All the digital nomad program would do is make it legal (if you follow the rules) for a foreigner without temporary or permanent resdiency to work remotely for less than six months or for a temporary or permanent resident to work remotely for more than six months of the year

It appears to have little to do with migraciones, but a lot to do with AFIP even though migraciones would no doubrt have to approve of the program.

The biggest drawback of the 12 month program is that if you are working remotely here for more than six months of the year as an individual who already has temporary or permanent residency or even citizenship, and if you follow the rules, you will pay a very heavy tax burden.

Digital Nomad (less than 6 months)
- Exempt from domestic taxes (except IVA)
- Exempt from Bienes situados en el exterior
- Can in theory access the Savings Account for Tourists once available, and receive a better exchange rate
- Not required to pesify via the MULC
- Possible to use WU, even though current regulation stipulates it is for familiar support (rarely, if ever enforced, users here been doing it for years)
- Must earn income from foreign companies/persons (i.e. visa/passport stamp prohibits working for an Argentine employer)

Digital Nomad (more than 6 months)/Working Remotely for a Foreign Employer as a Citizen or Resident (Temporary or Permanent)
- Has a form of legal residency
- Must obtain a CUIT/CUL/CDI
- Must register with AFIP
- Must adhere to monotributista regime (provided annual income for 2021 is under $2.6 Million pesos at the official exchange rate)
- Must subscribe to an Obra Social
- Required to issue type E facturas to foreign clients
- Must pesify and repatriate (send to Argentina) funds within 5 days of receiving payment for goods/services rendered via the MULC (official exchange rate)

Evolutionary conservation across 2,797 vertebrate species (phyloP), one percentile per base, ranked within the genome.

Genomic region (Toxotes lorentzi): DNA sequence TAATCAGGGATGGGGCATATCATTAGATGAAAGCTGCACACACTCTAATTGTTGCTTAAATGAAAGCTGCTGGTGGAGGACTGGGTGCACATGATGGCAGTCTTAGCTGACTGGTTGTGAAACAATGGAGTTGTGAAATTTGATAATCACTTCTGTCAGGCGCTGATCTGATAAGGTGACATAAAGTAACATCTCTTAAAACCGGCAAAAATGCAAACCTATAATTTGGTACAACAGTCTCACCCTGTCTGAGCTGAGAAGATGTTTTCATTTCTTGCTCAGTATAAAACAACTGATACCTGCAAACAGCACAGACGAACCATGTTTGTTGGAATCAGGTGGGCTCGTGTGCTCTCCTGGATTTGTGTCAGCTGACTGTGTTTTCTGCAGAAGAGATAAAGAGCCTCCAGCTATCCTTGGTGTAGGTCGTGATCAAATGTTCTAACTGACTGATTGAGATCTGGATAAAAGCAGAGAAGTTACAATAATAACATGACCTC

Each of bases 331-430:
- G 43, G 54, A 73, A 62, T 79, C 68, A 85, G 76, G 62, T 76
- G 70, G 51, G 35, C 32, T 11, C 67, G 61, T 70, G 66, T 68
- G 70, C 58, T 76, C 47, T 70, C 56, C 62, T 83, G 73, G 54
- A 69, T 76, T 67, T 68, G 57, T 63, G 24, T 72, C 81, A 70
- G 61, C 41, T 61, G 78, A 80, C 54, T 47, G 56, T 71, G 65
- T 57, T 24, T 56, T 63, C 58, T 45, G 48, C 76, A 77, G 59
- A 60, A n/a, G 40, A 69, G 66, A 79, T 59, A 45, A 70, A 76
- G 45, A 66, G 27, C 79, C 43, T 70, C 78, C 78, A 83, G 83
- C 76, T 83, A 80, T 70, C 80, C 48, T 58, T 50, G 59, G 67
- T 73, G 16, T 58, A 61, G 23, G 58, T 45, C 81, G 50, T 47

- Depending on province, pay Ingresos Brutos
- For Bienes situados en el exterior that exceed $3,000,000 ARS (not including a primary residency up to $18,000,000 ARS or bonds/Argentine/Provincial debt) you pay a graduated wealth tax with a floor of 0.70% up to a maximum of 2.25%
- If you repatriate at least 5% of the total assets valued abroad (i.e. $150,000 if you have $3 Million ARS worth of assets abroad) AND you keep these assets in Argentina until December 31st of the year, you can become exempt from paying the Bienes Personales


Apr 21, 2022
I'm also considering moving there. My family lives in Buenos Aires and every time I go back, it just feels like home... the US never feels this way. It feels like work work work!!! As a quasi-tourist that has seen the ugly side of things and speaks the native tongue, I still love it there.

Even with a remote job, though, it is the banking situation that is a mess. Argentina wants to control dollars, which means they don't play well with US banks, hence the workarounds like WU, etc, which obviously cost money and stress. I'm still trying to figure out a workaround with my friends on how to avoid that mess.


Mar 30, 2017
you will never avoid it until the government here removes restrictions.